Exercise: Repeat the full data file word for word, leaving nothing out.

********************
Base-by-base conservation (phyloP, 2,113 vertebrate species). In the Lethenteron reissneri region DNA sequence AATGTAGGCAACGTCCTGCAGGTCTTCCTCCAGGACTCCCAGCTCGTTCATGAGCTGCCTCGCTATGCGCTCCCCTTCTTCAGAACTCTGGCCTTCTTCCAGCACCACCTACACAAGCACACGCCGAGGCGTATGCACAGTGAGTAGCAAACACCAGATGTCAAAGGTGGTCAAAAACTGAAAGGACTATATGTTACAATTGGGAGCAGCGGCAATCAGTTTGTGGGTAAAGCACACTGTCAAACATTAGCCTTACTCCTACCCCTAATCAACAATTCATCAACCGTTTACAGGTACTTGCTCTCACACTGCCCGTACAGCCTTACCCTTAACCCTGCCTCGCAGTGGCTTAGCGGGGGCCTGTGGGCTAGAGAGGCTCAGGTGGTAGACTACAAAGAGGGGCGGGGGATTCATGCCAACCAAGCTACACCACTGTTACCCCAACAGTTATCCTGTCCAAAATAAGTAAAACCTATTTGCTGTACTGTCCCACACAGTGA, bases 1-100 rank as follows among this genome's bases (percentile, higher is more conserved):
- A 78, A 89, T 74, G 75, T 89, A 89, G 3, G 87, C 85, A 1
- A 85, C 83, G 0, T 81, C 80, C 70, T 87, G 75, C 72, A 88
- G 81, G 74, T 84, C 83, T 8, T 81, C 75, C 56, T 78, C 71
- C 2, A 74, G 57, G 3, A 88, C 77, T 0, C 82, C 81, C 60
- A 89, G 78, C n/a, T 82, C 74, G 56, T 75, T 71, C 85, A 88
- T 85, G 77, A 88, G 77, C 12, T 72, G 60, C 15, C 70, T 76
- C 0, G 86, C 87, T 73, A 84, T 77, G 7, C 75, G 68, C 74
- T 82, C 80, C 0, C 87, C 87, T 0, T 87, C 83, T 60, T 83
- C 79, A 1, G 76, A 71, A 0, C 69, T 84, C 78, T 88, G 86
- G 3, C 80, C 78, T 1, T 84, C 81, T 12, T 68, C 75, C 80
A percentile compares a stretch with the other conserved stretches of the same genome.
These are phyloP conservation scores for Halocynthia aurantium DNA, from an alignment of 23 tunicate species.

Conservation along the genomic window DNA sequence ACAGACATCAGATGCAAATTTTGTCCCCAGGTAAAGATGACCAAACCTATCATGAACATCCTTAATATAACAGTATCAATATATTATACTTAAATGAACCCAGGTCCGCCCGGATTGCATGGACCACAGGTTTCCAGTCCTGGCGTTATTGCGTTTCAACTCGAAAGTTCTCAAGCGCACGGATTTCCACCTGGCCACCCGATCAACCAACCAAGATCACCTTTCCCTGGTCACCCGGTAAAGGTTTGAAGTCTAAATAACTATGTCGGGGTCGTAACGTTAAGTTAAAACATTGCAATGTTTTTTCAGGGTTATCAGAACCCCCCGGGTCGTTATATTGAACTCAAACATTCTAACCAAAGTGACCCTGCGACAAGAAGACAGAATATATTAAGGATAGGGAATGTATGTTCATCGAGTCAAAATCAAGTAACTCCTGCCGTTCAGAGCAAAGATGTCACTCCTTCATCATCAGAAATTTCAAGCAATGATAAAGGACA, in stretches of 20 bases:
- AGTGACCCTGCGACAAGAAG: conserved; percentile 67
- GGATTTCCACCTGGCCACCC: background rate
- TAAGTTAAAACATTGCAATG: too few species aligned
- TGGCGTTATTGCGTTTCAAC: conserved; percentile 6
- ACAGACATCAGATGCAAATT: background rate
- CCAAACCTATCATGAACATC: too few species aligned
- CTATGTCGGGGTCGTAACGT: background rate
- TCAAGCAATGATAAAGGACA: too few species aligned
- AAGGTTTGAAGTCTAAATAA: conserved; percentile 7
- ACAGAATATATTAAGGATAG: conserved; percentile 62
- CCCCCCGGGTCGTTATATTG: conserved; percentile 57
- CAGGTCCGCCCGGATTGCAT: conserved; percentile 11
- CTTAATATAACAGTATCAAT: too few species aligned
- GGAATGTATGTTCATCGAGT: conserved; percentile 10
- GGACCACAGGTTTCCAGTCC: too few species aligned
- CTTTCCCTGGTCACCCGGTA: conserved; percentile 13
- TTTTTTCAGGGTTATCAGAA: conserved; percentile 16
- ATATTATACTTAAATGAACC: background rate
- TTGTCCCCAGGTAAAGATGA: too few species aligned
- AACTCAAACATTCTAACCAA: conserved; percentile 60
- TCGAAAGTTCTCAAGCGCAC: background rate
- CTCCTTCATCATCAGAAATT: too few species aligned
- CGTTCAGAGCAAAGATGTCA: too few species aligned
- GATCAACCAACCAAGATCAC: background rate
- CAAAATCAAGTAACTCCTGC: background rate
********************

Base-by-base conservation (phyloP, 2,113 vertebrate species). In the Lethenteron reissneri region DNA sequence AATGTAGGCAACGTCCTGCAGGTCTTCCTCCAGGACTCCCAGCTCGTTCATGAGCTGCCTCGCTATGCGCTCCCCTTCTTCAGAACTCTGGCCTTCTTCCAGCACCACCTACACAAGCACACGCCGAGGCGTATGCACAGTGAGTAGCAAACACCAGATGTCAAAGGTGGTCAAAAACTGAAAGGACTATATGTTACAATTGGGAGCAGCGGCAATCAGTTTGTGGGTAAAGCACACTGTCAAACATTAGCCTTACTCCTACCCCTAATCAACAATTCATCAACCGTTTACAGGTACTTGCTCTCACACTGCCCGTACAGCCTTACCCTTAACCCTGCCTCGCAGTGGCTTAGCGGGGGCCTGTGGGCTAGAGAGGCTCAGGTGGTAGACTACAAAGAGGGGCGGGGGATTCATGCCAACCAAGCTACACCACTGTTACCCCAACAGTTATCCTGTCCAAAATAAGTAAAACCTATTTGCTGTACTGTCCCACACAGTGA, bases 1-100 rank as follows among this genome's bases (percentile, higher is more conserved):
- A 78, A 89, T 74, G 75, T 89, A 89, G 3, G 87, C 85, A 1
- A 85, C 83, G 0, T 81, C 80, C 70, T 87, G 75, C 72, A 88
- G 81, G 74, T 84, C 83, T 8, T 81, C 75, C 56, T 78, C 71
- C 2, A 74, G 57, G 3, A 88, C 77, T 0, C 82, C 81, C 60
- A 89, G 78, C n/a, T 82, C 74, G 56, T 75, T 71, C 85, A 88
- T 85, G 77, A 88, G 77, C 12, T 72, G 60, C 15, C 70, T 76
- C 0, G 86, C 87, T 73, A 84, T 77, G 7, C 75, G 68, C 74
- T 82, C 80, C 0, C 87, C 87, T 0, T 87, C 83, T 60, T 83
- C 79, A 1, G 76, A 71, A 0, C 69, T 84, C 78, T 88, G 86
- G 3, C 80, C 78, T 1, T 84, C 81, T 12, T 68, C 75, C 80
A percentile compares a stretch with the other conserved stretches of the same genome.
These are phyloP conservation scores for Halocynthia aurantium DNA, from an alignment of 23 tunicate species.

Conservation along the genomic window DNA sequence ACAGACATCAGATGCAAATTTTGTCCCCAGGTAAAGATGACCAAACCTATCATGAACATCCTTAATATAACAGTATCAATATATTATACTTAAATGAACCCAGGTCCGCCCGGATTGCATGGACCACAGGTTTCCAGTCCTGGCGTTATTGCGTTTCAACTCGAAAGTTCTCAAGCGCACGGATTTCCACCTGGCCACCCGATCAACCAACCAAGATCACCTTTCCCTGGTCACCCGGTAAAGGTTTGAAGTCTAAATAACTATGTCGGGGTCGTAACGTTAAGTTAAAACATTGCAATGTTTTTTCAGGGTTATCAGAACCCCCCGGGTCGTTATATTGAACTCAAACATTCTAACCAAAGTGACCCTGCGACAAGAAGACAGAATATATTAAGGATAGGGAATGTATGTTCATCGAGTCAAAATCAAGTAACTCCTGCCGTTCAGAGCAAAGATGTCACTCCTTCATCATCAGAAATTTCAAGCAATGATAAAGGACA, in stretches of 20 bases:
- AGTGACCCTGCGACAAGAAG: conserved; percentile 67
- GGATTTCCACCTGGCCACCC: background rate
- TAAGTTAAAACATTGCAATG: too few species aligned
- TGGCGTTATTGCGTTTCAAC: conserved; percentile 6
- ACAGACATCAGATGCAAATT: background rate
- CCAAACCTATCATGAACATC: too few species aligned
- CTATGTCGGGGTCGTAACGT: background rate
- TCAAGCAATGATAAAGGACA: too few species aligned
- AAGGTTTGAAGTCTAAATAA: conserved; percentile 7
- ACAGAATATATTAAGGATAG: conserved; percentile 62
- CCCCCCGGGTCGTTATATTG: conserved; percentile 57
- CAGGTCCGCCCGGATTGCAT: conserved; percentile 11
- CTTAATATAACAGTATCAAT: too few species aligned
- GGAATGTATGTTCATCGAGT: conserved; percentile 10
- GGACCACAGGTTTCCAGTCC: too few species aligned
- CTTTCCCTGGTCACCCGGTA: conserved; percentile 13
- TTTTTTCAGGGTTATCAGAA: conserved; percentile 16
- ATATTATACTTAAATGAACC: background rate
- TTGTCCCCAGGTAAAGATGA: too few species aligned
- AACTCAAACATTCTAACCAA: conserved; percentile 60
- TCGAAAGTTCTCAAGCGCAC: background rate
- CTCCTTCATCATCAGAAATT: too few species aligned
- CGTTCAGAGCAAAGATGTCA: too few species aligned
- GATCAACCAACCAAGATCAC: background rate
- CAAAATCAAGTAACTCCTGC: background rate